Who are/were your idols?

"The first artist who really impressed me was Tin-Tin, which was in 1989. It opened my eyes and gave me a new perception that until then I never realised was possible. I was influenced by Kari Barba, Jack Rudy, Bernie Luther and Paul Jeffries.

I want to give thanks to the old-timer tattooists and tattooed people who’d allow me to learn from their experiences and allowed me to look at their tattoos. My style is realism, and I like to reassure myself to tattoo a nose as I see it. By perfecting the realistic technique, people approach me to tattoo their cherished loved ones on them and appreciate the outcome. I admire those people who contribute to the tattooing world. I want to mention, Tim Kern, Shane O’Neill, Vyvyn Lazonga, Bill Funk and his wife Anna Paige, who sometimes come to my workshop."

Did somebody help you or are you a self-made man?

"I am a self-made man. But of course, you meet people in life, and those people helped me to evolve. Some tattoo artists revealed to me tricks of the trade and my understanding of tattooing widens and improved.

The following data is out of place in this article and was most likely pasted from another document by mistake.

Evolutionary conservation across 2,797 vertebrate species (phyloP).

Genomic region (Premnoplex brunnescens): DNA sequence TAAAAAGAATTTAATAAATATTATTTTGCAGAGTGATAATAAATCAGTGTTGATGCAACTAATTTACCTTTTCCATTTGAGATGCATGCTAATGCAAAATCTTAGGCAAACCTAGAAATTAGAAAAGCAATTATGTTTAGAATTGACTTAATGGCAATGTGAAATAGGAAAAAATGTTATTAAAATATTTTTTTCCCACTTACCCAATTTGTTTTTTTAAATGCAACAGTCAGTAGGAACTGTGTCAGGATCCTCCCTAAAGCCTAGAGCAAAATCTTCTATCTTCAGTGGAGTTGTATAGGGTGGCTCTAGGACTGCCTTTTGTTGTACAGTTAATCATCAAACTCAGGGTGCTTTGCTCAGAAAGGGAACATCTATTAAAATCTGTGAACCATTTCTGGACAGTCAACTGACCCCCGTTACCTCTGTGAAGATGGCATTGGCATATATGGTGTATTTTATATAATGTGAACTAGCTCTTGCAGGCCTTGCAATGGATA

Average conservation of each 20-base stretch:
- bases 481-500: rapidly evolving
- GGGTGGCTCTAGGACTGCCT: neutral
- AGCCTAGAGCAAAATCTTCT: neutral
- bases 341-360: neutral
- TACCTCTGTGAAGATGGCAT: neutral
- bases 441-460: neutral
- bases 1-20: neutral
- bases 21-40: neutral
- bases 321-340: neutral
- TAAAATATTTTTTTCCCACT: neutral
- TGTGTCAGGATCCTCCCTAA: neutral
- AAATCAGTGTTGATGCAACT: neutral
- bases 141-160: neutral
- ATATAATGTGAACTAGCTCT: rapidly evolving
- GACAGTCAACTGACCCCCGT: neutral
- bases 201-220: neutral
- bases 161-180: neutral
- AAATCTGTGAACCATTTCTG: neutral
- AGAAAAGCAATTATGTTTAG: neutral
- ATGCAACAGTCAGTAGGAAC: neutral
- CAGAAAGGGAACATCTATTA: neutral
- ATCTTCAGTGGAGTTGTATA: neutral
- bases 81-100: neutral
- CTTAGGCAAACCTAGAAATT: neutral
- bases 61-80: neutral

In each family, there is an artist, always standing out amongst the crowd. His talent enables him to properly find his place in society. The art is his best ally to talk whilst keeping his mouth shut, like an actor on a stage in front of an audience.

I love art. I associate words with strong emotions and fabricate images - my images, and my message. It may not be interesting, but whatever it is - is my message. A small trace of my passage."

What is your favourite subject?

I like realism. I like to tattoo realistic images and most of all, Photo-realism. I like to work with black and white and experiment with the gray scale and the colours.

I also like to work with the natural shape of the body."

Many of your tattoos are quite dark; is this a conscious decision?

"Yes, I regret that too often these images are sad. I would have liked to have a better childhood and then maybe I would be at peace with the questions in my mind. There are certain things I can say with words, some with body language, and I can also communicate with images that trigger questions or bring responses."

Who were your first clients?